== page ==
EU Shelves Recognizing Palestinian State
Foreign Ministers from the European Union have decided they would recognize an independent Palestinian state “when appropriate,” in response to a call from Palestinian President Mahmoud Abbas to recognize the state based on the 1967 borders. The EU foreign affairs council “reiterates its readiness, when appropriate, to recognize a Palestinian state,” according to a statement. “Urgent progress is needed toward a two state solution to the Israeli-Palestinian conflict.” Brazil and Argentina, along with a growing number of countries, recently recognized the state of Palestine. Direct talks collapsed at the end of September when a freeze on Israeli settlement construction in the West Bank expired. Palestinians have said they refused to partake in direct negotiations without such a settlement halt. The EU ministers said in their statement they were disappointed that Israel did not extend the settlement freeze. “Our views on settlements, including East Jerusalem, are clear: they are illegal under international law and an obstacle to peace.”
- Israel refuses entry to Palestinian firefighters being honored for their fire assistance.
- Amnesty International has condemned the EU and Libya over migrant worker treatment.
- Jordan’s King Abdullah receives an invitation to meet Ahmadinejad.
- Kuwait shuts down its Al Jazeera office.
- Iran says the firing of its Foreign Minister won’t affect Iranian policy.
A Lebanese forest ranger observes the sunset from the cedar trees reserve of Baruk in the Shouf mountains, southeast of Beirut, following a snow storm and cold wave which hit the east Mediterranean country after several months of drought (JOSEPH EID/AFP/Getty Images).
Arguments & Analysis
‘A U.N. plan for Israel’ (Robert Wright, New York Times)
The recent withdrawal of an American offer of inducements to Israel in exchange for a temporary settlement freeze is a good time to re-examine the Obama administration’s policy. Secretary of State Clinton’s speech on Friday acknowledged that as much was clear, but has hardly proposed anything bold to get to a new place. But there is an option: U.N. recognition of Palestinian statehood. The bottom line: “Every day, settlement construction – especially in East Jerusalem – makes it harder to imagine two-state borders that would leave Palestinians with the minimal dignity necessary for lasting peace. As chances of a deal shrink, international impatience grows. This month Brazil and Argentina recognized a Palestinian state with 1967 borders. By comparison, a United Nations solution looks Israel-friendly. Borders could be drawn to accommodate some of the thickest Israeli settlements along the 1967 lines (while giving the new Palestinian state land in exchange). But perhaps the biggest advantage is the political cover this approach would give President Obama…By contrast, the current path involves Obama taking political heat every time he tries to move Netanyahu a few inches toward the goal line. And there are 97 yards to go.”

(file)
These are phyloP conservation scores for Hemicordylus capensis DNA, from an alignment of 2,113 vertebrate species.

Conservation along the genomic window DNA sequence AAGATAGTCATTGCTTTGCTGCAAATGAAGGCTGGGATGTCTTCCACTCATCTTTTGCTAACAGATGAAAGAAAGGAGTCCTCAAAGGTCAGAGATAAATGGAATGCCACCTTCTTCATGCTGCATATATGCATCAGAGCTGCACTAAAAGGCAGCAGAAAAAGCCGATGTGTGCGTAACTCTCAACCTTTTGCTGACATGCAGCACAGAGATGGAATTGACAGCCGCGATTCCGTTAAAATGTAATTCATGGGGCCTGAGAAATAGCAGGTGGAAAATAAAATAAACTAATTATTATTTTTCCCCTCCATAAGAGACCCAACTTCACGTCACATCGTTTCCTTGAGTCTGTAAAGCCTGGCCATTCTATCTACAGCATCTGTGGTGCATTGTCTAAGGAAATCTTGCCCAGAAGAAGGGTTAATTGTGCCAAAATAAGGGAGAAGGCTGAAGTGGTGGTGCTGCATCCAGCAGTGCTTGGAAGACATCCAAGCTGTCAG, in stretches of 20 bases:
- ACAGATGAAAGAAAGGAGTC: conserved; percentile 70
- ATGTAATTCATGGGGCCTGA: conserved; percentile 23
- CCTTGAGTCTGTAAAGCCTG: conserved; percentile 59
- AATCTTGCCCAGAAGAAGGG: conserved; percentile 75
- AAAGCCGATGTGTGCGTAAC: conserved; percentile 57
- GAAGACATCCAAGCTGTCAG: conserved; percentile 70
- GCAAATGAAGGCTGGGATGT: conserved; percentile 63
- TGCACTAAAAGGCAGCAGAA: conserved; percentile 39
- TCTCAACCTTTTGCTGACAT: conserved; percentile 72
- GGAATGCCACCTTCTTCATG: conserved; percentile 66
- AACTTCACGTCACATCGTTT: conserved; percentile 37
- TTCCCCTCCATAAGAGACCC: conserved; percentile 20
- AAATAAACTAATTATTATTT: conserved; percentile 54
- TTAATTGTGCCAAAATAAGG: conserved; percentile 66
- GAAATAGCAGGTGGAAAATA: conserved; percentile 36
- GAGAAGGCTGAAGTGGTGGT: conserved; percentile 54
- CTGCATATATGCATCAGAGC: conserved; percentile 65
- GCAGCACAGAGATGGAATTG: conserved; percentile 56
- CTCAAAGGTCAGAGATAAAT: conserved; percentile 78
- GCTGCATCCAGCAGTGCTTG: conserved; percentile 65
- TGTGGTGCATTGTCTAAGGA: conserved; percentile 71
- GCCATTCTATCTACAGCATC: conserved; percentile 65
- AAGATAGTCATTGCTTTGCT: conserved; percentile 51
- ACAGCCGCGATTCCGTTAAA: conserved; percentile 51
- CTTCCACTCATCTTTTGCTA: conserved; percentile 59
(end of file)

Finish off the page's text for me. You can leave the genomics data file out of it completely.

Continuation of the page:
‘Clear gold: water as a strategic resource in the Middle East’ (Jon Alterman & Michael Dziuban, Center for Strategic & Int’l Studies)
“The real wild card for political and social unrest in the Middle East over the next 20 years is not war, terrorism, or revolution-it is water. Conventional security threats dominate public debate and government thinking, but water is the true game-changer in Middle Eastern politics.” So says a new report (pdf) put out by the Center for Strategic and International Studies. Yet this problem over water is not primarily an issue of interstate competition for access to above ground basins, rivers, etc., but rather a groundwater issue that will largely affect internal political developments. For years, agricultural policies in much of the Middle East have spawned a deeply unsustainable model that has promised unending water supply while doing nothing to curb demand. Without a serious shift in policy, the consequences will be dire.
‘Egypt faces a legitimacy crisis following flawed elections’ (Amr Hamzaway, The Daily Star)While no one expected Egypt’s recent parliamentary elections to be a hallmark of free and fair, the results were even more depressing than the last time Egyptians went to the polls. “For the next five years, Egyptians will have an NDP-dominated People’s Assembly. The NDP won over 90 percent of the seats, with opposition and independents’ share declining from 24 percent in the 2005-2010 Parliament to less than 10 percent today. Despite its relatively strong numbers in the last Parliament, the opposition was still unable to stop the NDP from pushing through its constitutional amendments and legislative action agenda, and was ineffective in its watchdog role and repeated attempts to hold the executive branch accountable. One would assume, then, that the ruling party’s almost absolute monopoly of the legislative process in the new People’s Assembly will mean the opposition, with very little representation in Parliament, will enjoy an even more flimsy oversight role.” This particularly egregious state of affairs might please the ruling party, but even they are likely to feel a crisis of legitimacy as Presidential elections take place in 2011 — especially amidst Hosni Mubarak’s reported ill health and the coming battle for succession.